About Pagan Religion

Ian Corrigan has created a pretty brilliant blog post about his Pagan religion, in response to Star Foster’s “Crisis of Faith” blog post on Patheos.

I don’t have a lot to add. Both Ian and Star talk about leaving Wiccan Mystery Traditions. I have never felt the need to leave mine. Star talks about how participation in a Mystery Tradition can be short-term (like the Mysteries of Eleusis–attend once, never forget), and wonders whether it’s actually a religion. To me, I see exoteric and esoteric Wicca as two sides of the same coin. Participating actively in the Pagan community is something I encourage, even if you find public rituals weak or silly or whatever. I have loved and mocked and enjoyed and been bored by all manner of Pagan rituals over thirty years.

My ritual life is Gardnerian–my Mystery Tradition suits me fine–but Pagans are my people. In Judy Harrow’s badly-named book Wicca Covens, she says “Witchcraft is not a religion, but a committed religious order. Our religion is Paganism.” I’ve always really liked that; I think she’s hit upon something important in how we express ourselves religiously.

Star Foster said “What you believe matters as much as what you do,” and Ian responded “I tend to see beliefs as ephemera, compared to traditions.”

I have for years told students that Gardnerian Wicca is not orthodox (strict in belief) but orthopraxic (strict in practice). Believe what you want–we’re not the Thought Police. If the religion is true; if the Gods are present and the ritual reaches Them, if the Mysteries reveal to you a connection that is Mysterious and profound, then your belief, your understanding, your spiritual connectedness, will be informed by that and emerge from that.

Do the rites. Worship the Gods. Belief will follow in a way unique to the individual, and yet the coven will be of one mind because the practice and its results bind us together.

4 comments

  1. Witch says:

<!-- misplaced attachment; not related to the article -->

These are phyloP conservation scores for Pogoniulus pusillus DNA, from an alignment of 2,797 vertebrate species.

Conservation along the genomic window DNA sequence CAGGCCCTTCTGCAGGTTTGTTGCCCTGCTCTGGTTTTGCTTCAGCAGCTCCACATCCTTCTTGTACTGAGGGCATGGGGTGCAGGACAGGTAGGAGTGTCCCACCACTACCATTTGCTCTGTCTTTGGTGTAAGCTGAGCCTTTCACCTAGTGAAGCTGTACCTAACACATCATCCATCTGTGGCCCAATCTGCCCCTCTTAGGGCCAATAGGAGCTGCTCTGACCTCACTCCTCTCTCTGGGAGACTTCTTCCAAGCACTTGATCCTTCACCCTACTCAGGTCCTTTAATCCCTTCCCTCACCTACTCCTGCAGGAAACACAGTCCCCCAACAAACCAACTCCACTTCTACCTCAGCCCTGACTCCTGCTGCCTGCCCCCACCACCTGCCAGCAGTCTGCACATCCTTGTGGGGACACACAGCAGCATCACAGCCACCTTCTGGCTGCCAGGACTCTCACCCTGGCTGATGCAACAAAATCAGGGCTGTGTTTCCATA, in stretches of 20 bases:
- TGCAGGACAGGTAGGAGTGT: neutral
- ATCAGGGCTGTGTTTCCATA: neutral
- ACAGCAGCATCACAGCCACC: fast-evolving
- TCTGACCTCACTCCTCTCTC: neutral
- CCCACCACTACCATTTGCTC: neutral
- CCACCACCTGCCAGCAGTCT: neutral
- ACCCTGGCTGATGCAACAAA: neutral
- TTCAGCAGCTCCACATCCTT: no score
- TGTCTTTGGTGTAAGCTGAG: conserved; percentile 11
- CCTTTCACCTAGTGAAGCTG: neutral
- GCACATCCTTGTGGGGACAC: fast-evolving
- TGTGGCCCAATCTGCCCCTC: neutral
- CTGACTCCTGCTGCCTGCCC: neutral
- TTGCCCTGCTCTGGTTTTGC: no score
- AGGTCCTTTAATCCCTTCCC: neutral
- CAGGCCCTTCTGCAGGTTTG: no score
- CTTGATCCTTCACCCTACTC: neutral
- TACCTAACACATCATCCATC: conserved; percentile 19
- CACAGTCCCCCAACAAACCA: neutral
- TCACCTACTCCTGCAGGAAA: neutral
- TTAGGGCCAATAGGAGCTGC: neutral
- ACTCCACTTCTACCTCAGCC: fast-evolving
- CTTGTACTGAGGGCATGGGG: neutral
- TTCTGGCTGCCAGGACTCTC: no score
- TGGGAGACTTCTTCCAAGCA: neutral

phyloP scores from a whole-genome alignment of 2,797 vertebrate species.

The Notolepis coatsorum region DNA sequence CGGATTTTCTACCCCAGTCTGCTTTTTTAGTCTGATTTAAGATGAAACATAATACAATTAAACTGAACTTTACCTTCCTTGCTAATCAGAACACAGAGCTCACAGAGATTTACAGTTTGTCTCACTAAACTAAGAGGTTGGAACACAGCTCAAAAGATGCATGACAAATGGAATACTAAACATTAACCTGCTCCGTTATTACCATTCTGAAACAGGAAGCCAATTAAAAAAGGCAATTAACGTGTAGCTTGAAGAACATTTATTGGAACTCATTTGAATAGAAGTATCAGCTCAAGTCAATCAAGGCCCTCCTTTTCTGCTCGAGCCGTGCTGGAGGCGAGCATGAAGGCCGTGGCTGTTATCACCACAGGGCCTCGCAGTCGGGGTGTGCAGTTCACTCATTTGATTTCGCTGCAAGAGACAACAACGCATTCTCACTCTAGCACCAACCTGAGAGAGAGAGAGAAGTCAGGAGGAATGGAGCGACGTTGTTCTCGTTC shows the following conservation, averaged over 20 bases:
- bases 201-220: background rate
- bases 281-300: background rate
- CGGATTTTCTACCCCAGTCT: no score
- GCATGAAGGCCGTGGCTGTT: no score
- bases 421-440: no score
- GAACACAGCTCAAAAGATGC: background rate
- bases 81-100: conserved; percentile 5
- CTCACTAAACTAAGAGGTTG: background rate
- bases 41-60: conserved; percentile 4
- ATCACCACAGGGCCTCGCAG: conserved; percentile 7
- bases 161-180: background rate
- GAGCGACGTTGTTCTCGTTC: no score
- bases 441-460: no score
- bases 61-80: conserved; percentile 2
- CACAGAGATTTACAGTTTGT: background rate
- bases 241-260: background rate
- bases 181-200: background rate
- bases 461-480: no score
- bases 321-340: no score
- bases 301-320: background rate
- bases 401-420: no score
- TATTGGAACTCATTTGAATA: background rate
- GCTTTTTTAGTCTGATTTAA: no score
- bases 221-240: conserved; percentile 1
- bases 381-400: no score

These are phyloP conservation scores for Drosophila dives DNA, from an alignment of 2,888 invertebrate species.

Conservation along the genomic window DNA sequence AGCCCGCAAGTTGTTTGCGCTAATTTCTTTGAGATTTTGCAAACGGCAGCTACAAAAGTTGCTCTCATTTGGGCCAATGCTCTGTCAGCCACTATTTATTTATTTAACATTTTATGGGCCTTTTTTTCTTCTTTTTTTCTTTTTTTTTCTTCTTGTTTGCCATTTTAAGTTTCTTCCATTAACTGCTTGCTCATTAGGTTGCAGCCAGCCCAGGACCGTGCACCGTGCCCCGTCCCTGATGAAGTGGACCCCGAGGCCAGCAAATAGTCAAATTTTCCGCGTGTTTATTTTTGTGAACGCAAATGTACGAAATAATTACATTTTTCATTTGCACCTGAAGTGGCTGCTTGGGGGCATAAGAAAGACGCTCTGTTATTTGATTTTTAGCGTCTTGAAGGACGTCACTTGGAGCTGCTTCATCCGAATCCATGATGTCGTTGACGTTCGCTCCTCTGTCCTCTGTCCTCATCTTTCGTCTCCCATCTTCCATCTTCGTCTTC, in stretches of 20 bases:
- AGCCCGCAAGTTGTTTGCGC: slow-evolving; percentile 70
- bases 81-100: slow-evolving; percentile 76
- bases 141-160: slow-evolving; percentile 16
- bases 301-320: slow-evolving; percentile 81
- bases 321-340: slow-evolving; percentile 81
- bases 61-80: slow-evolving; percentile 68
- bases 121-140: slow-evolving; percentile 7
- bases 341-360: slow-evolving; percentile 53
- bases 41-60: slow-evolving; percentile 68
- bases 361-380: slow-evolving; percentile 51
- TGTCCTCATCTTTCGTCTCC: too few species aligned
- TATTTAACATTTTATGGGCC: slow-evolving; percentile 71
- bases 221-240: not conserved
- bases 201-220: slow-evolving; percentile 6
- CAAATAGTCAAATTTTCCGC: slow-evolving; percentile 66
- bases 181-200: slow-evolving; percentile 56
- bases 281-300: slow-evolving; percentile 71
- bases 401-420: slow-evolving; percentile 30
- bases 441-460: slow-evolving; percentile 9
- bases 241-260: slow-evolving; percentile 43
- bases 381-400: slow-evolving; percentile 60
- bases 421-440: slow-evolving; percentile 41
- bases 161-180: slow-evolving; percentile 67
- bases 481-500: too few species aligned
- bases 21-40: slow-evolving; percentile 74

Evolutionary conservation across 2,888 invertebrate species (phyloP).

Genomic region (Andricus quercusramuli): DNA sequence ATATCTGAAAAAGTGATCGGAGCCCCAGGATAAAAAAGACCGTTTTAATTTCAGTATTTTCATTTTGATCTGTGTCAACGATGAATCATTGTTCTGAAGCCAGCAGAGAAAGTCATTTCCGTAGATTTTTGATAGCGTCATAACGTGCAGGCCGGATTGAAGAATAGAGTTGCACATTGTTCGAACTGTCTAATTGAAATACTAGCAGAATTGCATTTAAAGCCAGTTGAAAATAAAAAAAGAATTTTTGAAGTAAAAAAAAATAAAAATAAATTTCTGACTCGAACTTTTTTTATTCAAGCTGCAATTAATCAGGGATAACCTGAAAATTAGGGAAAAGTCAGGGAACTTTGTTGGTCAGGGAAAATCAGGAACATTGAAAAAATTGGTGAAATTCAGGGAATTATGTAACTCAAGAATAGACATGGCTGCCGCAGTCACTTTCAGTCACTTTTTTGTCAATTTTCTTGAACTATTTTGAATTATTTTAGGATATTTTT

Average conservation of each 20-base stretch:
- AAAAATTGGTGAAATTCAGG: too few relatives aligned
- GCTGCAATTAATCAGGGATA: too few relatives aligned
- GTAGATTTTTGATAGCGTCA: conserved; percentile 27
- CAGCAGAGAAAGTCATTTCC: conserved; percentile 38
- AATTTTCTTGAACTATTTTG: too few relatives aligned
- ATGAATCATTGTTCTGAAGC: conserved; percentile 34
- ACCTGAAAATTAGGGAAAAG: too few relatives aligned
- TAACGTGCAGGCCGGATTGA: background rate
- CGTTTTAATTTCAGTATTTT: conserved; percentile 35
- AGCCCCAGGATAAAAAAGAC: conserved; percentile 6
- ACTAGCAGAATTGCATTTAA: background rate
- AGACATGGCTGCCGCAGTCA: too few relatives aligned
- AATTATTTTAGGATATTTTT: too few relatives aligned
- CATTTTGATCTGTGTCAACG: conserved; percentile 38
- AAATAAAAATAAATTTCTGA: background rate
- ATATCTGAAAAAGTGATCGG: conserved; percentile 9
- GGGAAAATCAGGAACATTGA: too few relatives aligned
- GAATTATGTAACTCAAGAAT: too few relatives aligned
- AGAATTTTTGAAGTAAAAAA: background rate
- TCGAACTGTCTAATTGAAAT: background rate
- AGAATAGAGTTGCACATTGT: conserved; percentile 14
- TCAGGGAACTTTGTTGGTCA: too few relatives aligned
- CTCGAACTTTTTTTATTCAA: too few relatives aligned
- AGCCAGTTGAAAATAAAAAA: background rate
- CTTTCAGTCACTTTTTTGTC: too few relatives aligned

Thanks for this post 😉 I think You’re right.

  2. Henry says:

    Kudos to Ian and yourself.
    ah, there’s way too much talk about ‘religion’, even in the political sphere. It’s become a preoccupation about beliefs instead of one of connection , reconnection or re linking. Too much about isms and such.
    I’m of the same camp as it were, in that I tell studdents similar, that the craft isn’t so much a religion as religious practice, and I can’t teach you religion, but can teach you methods of connecting to the gods(in the sense Ian mentioned). As it is said there are many ways to skin a cat but in the end the cat does get skinned. And so yeah practice can be shared but the connection is a personal matter, and if there is shared experiences in the connection all the better.On a side note, I think one of the things Star misses is reflected in what she says about the old mysteries,like Eleusis, was not a one time deal. The initiates returned every year or when able, to participate in the mysteries. From some of the ancient accounts, they carried it through their lives, it informed their lives. Even if one did attend once and never forget, it was religion in the sense that it resulted in a ‘re connect’. As to the modern pagan movement, it’s moving away from that shared experience, and I’ll stop here as I feel a rant coming on.

  3. Witch says:

    I’m just wondering… if the members of the Coven are so close to each other, can’t we say that they are something like family? What do you think about it?

  4. Deborah Lipp says:

    Absolutely, yes.